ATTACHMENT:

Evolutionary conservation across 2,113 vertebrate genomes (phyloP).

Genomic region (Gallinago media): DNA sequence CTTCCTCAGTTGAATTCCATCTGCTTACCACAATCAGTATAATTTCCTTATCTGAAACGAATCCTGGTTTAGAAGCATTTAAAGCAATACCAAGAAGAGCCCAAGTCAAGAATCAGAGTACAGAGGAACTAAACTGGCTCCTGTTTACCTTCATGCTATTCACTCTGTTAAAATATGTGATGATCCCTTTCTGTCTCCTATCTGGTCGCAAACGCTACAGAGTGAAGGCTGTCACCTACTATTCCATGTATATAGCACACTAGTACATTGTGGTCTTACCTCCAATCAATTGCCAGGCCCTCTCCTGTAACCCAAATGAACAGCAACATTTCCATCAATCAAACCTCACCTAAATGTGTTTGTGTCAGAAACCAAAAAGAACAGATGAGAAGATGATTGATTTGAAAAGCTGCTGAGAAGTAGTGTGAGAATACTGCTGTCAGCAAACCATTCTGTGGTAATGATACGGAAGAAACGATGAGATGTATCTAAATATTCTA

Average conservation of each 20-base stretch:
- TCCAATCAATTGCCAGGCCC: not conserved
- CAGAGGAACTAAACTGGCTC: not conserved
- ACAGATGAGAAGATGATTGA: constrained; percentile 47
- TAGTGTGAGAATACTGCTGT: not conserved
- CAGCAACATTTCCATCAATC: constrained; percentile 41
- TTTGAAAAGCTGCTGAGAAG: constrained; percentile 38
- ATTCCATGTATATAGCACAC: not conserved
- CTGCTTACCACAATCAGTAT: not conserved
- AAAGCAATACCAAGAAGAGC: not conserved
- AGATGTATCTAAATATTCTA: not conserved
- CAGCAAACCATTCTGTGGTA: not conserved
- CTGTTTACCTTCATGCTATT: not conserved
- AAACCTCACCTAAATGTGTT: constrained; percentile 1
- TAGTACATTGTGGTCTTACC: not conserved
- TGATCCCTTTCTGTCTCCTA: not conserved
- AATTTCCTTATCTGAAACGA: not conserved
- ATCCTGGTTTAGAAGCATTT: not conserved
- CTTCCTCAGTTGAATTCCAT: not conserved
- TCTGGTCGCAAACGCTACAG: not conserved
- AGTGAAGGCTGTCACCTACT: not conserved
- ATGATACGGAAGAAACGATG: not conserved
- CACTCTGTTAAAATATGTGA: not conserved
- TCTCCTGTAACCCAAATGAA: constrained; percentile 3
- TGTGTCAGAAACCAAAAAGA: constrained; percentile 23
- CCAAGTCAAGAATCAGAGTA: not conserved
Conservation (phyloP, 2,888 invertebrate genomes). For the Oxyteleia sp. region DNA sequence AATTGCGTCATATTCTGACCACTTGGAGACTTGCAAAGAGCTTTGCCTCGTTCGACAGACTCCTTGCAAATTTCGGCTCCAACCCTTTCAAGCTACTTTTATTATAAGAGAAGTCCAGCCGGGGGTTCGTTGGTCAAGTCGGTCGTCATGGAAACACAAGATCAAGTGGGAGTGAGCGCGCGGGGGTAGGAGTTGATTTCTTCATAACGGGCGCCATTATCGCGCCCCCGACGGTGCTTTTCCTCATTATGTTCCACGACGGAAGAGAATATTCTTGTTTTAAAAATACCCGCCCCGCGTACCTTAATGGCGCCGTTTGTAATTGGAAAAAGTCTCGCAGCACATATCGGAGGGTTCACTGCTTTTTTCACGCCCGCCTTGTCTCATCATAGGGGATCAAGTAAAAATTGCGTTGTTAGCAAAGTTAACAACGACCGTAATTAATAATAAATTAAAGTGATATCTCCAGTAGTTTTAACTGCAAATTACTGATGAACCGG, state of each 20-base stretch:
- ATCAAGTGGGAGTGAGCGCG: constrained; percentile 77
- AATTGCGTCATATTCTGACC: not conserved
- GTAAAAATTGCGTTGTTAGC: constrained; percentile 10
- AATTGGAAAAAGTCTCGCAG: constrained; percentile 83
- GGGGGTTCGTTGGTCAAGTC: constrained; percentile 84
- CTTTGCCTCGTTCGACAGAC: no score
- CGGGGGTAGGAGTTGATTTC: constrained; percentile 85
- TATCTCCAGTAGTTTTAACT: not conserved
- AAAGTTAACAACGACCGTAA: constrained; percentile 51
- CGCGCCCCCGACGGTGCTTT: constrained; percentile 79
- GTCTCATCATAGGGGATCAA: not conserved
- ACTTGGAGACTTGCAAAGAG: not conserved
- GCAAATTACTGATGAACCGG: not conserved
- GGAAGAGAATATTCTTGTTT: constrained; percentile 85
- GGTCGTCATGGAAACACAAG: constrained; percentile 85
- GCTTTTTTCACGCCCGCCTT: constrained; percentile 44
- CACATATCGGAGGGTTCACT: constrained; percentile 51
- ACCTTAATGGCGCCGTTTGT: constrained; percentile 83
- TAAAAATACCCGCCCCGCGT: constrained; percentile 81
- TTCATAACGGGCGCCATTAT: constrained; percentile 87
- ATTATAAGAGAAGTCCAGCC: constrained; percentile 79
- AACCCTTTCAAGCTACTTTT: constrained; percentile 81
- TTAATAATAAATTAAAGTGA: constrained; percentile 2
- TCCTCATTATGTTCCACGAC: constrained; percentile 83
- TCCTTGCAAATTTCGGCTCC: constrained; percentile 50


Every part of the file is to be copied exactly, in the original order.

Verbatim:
Evolutionary conservation across 2,113 vertebrate genomes (phyloP).

Genomic region (Gallinago media): DNA sequence CTTCCTCAGTTGAATTCCATCTGCTTACCACAATCAGTATAATTTCCTTATCTGAAACGAATCCTGGTTTAGAAGCATTTAAAGCAATACCAAGAAGAGCCCAAGTCAAGAATCAGAGTACAGAGGAACTAAACTGGCTCCTGTTTACCTTCATGCTATTCACTCTGTTAAAATATGTGATGATCCCTTTCTGTCTCCTATCTGGTCGCAAACGCTACAGAGTGAAGGCTGTCACCTACTATTCCATGTATATAGCACACTAGTACATTGTGGTCTTACCTCCAATCAATTGCCAGGCCCTCTCCTGTAACCCAAATGAACAGCAACATTTCCATCAATCAAACCTCACCTAAATGTGTTTGTGTCAGAAACCAAAAAGAACAGATGAGAAGATGATTGATTTGAAAAGCTGCTGAGAAGTAGTGTGAGAATACTGCTGTCAGCAAACCATTCTGTGGTAATGATACGGAAGAAACGATGAGATGTATCTAAATATTCTA

Average conservation of each 20-base stretch:
- TCCAATCAATTGCCAGGCCC: not conserved
- CAGAGGAACTAAACTGGCTC: not conserved
- ACAGATGAGAAGATGATTGA: constrained; percentile 47
- TAGTGTGAGAATACTGCTGT: not conserved
- CAGCAACATTTCCATCAATC: constrained; percentile 41
- TTTGAAAAGCTGCTGAGAAG: constrained; percentile 38
- ATTCCATGTATATAGCACAC: not conserved
- CTGCTTACCACAATCAGTAT: not conserved
- AAAGCAATACCAAGAAGAGC: not conserved
- AGATGTATCTAAATATTCTA: not conserved
- CAGCAAACCATTCTGTGGTA: not conserved
- CTGTTTACCTTCATGCTATT: not conserved
- AAACCTCACCTAAATGTGTT: constrained; percentile 1
- TAGTACATTGTGGTCTTACC: not conserved
- TGATCCCTTTCTGTCTCCTA: not conserved
- AATTTCCTTATCTGAAACGA: not conserved
- ATCCTGGTTTAGAAGCATTT: not conserved
- CTTCCTCAGTTGAATTCCAT: not conserved
- TCTGGTCGCAAACGCTACAG: not conserved
- AGTGAAGGCTGTCACCTACT: not conserved
- ATGATACGGAAGAAACGATG: not conserved
- CACTCTGTTAAAATATGTGA: not conserved
- TCTCCTGTAACCCAAATGAA: constrained; percentile 3
- TGTGTCAGAAACCAAAAAGA: constrained; percentile 23
- CCAAGTCAAGAATCAGAGTA: not conserved
Conservation (phyloP, 2,888 invertebrate genomes). For the Oxyteleia sp. region DNA sequence AATTGCGTCATATTCTGACCACTTGGAGACTTGCAAAGAGCTTTGCCTCGTTCGACAGACTCCTTGCAAATTTCGGCTCCAACCCTTTCAAGCTACTTTTATTATAAGAGAAGTCCAGCCGGGGGTTCGTTGGTCAAGTCGGTCGTCATGGAAACACAAGATCAAGTGGGAGTGAGCGCGCGGGGGTAGGAGTTGATTTCTTCATAACGGGCGCCATTATCGCGCCCCCGACGGTGCTTTTCCTCATTATGTTCCACGACGGAAGAGAATATTCTTGTTTTAAAAATACCCGCCCCGCGTACCTTAATGGCGCCGTTTGTAATTGGAAAAAGTCTCGCAGCACATATCGGAGGGTTCACTGCTTTTTTCACGCCCGCCTTGTCTCATCATAGGGGATCAAGTAAAAATTGCGTTGTTAGCAAAGTTAACAACGACCGTAATTAATAATAAATTAAAGTGATATCTCCAGTAGTTTTAACTGCAAATTACTGATGAACCGG, state of each 20-base stretch:
- ATCAAGTGGGAGTGAGCGCG: constrained; percentile 77
- AATTGCGTCATATTCTGACC: not conserved
- GTAAAAATTGCGTTGTTAGC: constrained; percentile 10
- AATTGGAAAAAGTCTCGCAG: constrained; percentile 83
- GGGGGTTCGTTGGTCAAGTC: constrained; percentile 84
- CTTTGCCTCGTTCGACAGAC: no score
- CGGGGGTAGGAGTTGATTTC: constrained; percentile 85
- TATCTCCAGTAGTTTTAACT: not conserved
- AAAGTTAACAACGACCGTAA: constrained; percentile 51
- CGCGCCCCCGACGGTGCTTT: constrained; percentile 79
- GTCTCATCATAGGGGATCAA: not conserved
- ACTTGGAGACTTGCAAAGAG: not conserved
- GCAAATTACTGATGAACCGG: not conserved
- GGAAGAGAATATTCTTGTTT: constrained; percentile 85
- GGTCGTCATGGAAACACAAG: constrained; percentile 85
- GCTTTTTTCACGCCCGCCTT: constrained; percentile 44
- CACATATCGGAGGGTTCACT: constrained; percentile 51
- ACCTTAATGGCGCCGTTTGT: constrained; percentile 83
- TAAAAATACCCGCCCCGCGT: constrained; percentile 81
- TTCATAACGGGCGCCATTAT: constrained; percentile 87
- ATTATAAGAGAAGTCCAGCC: constrained; percentile 79
- AACCCTTTCAAGCTACTTTT: constrained; percentile 81
- TTAATAATAAATTAAAGTGA: constrained; percentile 2
- TCCTCATTATGTTCCACGAC: constrained; percentile 83
- TCCTTGCAAATTTCGGCTCC: constrained; percentile 50